Adapt and Overcome: Why an Adaptive Reuse Building Could Be the Right Choice for Your Next Move

Advantages in the Redevelopment of Older Buildings for New Uses

By James A. Schnur, CCIM
President and Designated Managing Broker
Integrated Real Estate Solutions

The Covid lockdown prompted a new paradigm in how organizations work, with hybrid and remote work becoming ubiquitous. Companies no longer needed all their office space, prompting them to drop lease renewals and seek smaller spaces for the fewer employees returning to the office. For example, a March 2021 Chicago Tribune article by Ryan Ori reported that at year-end 2020 15.5% of the city’s downtown office space remained unleased, an increase of 12.8% over the previous year.

While this statistic seems ominous, it could prove beneficial to organizations willing to adapt and overcome. Adaptive reuse, the opportunity to reuse a building for other than its original purpose, can prove an advantage for someone seeking to make a move. And offices are not the only buildings experiencing renewal. Here are a few examples of adaptive reuse – chapels and abandoned factories becoming vacation condos, a sugar refinery repurposed as a climbing gym, and a defunct museum now housing a new church. There are several reasons – environmental, economic, and social – why an adaptive reuse building could be the right choice for an organization’s next move.

Consider Environmental Impact

By choosing to move to adaptive reuse buildings, businesses contribute to a reduction in environmental impact over that of new development.  Adaptive reuse buildings meet new needs using the same geographic footprint. In addition to reusing land, adaptive reuse also conserves resources. The U.S. Environmental Protection Agency (EPA) estimates deconstructing a building over demolishing saves up to 90% of construction and demolition (C&D)  materials. Often overlooked but equally important are the energy savings realized by reusing a building rather than demolishing a structure and building from scratch.

An adaptive reuse building may not have changed its outward appearance, but the renovations ensure the building adheres to current safety and building codes. Adaptive reuse not only is environmentally friendly, but the process is also efficient. Upgrades in HVAC, electrical, and plumbing systems ensure operations run efficiently and promote a healthy environment.

Support Economic Sustainability

Adaptive reuse buildings also contribute to economic sustainability. By revitalizing an existing building, an organization can avoid some of the legal issues, zoning struggles, and conflicts with groups desiring to impede development projects that new developers face, making it easier and less expensive to renovate. These revitalized properties make it attractive for commercial businesses, entertainment venues, and residential housing to remain in urban areas and contribute to the economic sustainability of the city.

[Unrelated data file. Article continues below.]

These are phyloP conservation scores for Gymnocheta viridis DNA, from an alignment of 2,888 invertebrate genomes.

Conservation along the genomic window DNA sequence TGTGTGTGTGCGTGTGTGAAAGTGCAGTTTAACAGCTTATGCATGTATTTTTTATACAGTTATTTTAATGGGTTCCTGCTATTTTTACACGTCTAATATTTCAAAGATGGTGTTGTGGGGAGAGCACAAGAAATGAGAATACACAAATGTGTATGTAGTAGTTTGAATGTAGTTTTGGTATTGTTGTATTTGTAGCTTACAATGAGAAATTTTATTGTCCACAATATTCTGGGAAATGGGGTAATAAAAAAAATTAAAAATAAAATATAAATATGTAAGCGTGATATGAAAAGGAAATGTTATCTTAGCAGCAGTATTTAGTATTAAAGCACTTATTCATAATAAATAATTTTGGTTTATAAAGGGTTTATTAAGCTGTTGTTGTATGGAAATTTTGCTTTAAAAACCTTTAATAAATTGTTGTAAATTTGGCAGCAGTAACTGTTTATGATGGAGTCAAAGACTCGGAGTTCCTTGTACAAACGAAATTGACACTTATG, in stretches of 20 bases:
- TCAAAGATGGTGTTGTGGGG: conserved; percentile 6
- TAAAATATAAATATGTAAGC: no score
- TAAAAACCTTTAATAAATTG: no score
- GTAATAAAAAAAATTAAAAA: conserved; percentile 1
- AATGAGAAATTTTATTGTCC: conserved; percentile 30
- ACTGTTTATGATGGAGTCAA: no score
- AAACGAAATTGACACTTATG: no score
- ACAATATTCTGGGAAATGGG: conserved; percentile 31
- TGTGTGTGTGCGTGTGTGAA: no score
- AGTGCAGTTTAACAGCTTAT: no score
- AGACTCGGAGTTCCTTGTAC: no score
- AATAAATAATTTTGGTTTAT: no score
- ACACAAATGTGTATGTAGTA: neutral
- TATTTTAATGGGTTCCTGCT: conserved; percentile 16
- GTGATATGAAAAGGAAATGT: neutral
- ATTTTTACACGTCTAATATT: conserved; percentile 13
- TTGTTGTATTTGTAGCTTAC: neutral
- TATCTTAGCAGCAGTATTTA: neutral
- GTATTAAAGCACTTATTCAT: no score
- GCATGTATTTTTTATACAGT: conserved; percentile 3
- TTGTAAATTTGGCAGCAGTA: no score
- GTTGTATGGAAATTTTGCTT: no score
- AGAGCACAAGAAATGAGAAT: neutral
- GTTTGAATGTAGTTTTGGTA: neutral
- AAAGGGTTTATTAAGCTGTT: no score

Recognizing the advantages of reusing empty commercial spaces in the Chicago Loop, former Mayor Lori Lightfoot’s administration developed a cash incentive plan designed to infuse new life and diversity into the LaSalle Street area.  Landlords whose office buildings lay unoccupied were offered millions of dollars to convert their properties to residential apartments with the agreement to rent a number of the units at below-market rates. Such adaptive reuse projects revitalize neighborhoods and create attractive commercial as well as residential opportunities.

Promote Social and Community Well-Being

The Federal Historic Rehabilitation Tax Credit offers private investors a 20% income tax credit if they adaptively reuse and renovate properties listed on the National Historic Register. Adaptive reuse preserves these architectural treasures for the enjoyment of future generations while enabling renovators to incorporate energy-efficient upgrades that make a move to these properties attractive. 

Adaptive reuse buildings in urban areas offer the advantage of close proximity to public transportation, city parks, and a variety of entertainment venues.  Cultural opportunities such as museums, aquariums, and historic sites abound.

Commercial businesses located in adaptive reuse buildings in the city center find a rich labor market; the multiple transportation opportunities from suburb to city allow these organizations to pull from an even wider workforce. The entertainment and hospitality industries also recognize the attractive market in urban areas as well as the esthetic charm of adaptively reused historic buildings.

Whether choosing to purchase a property or lease space in the Chicago area, businesses have environmental, economic, and social incentives to consider an adaptive reuse building. The commercial real estate team at Integrated Real Estate Solutions can offer their experience and expertise to help you find the relocation opportunity that best supports your values and continued growth.

Integrated Real Estate Solutions, Inc. provides clients with the in-depth knowledge and experience that is critical to determine the right path to your next move, lease renewal, or strategic repositioning of your real estate portfolio. Contact us or call 847.550.0160 today about your needs, and put our success to work for you.

Author: Jim Schnur

Jim Schnur is the President and Designated Managing Broker of Integrated Real Estate Solutions, Inc. Jim started the firm in 2003 after almost 20 years negotiating and overseeing real estate transactions at Hewlett Packard Co. and Agilent Technologies, Inc.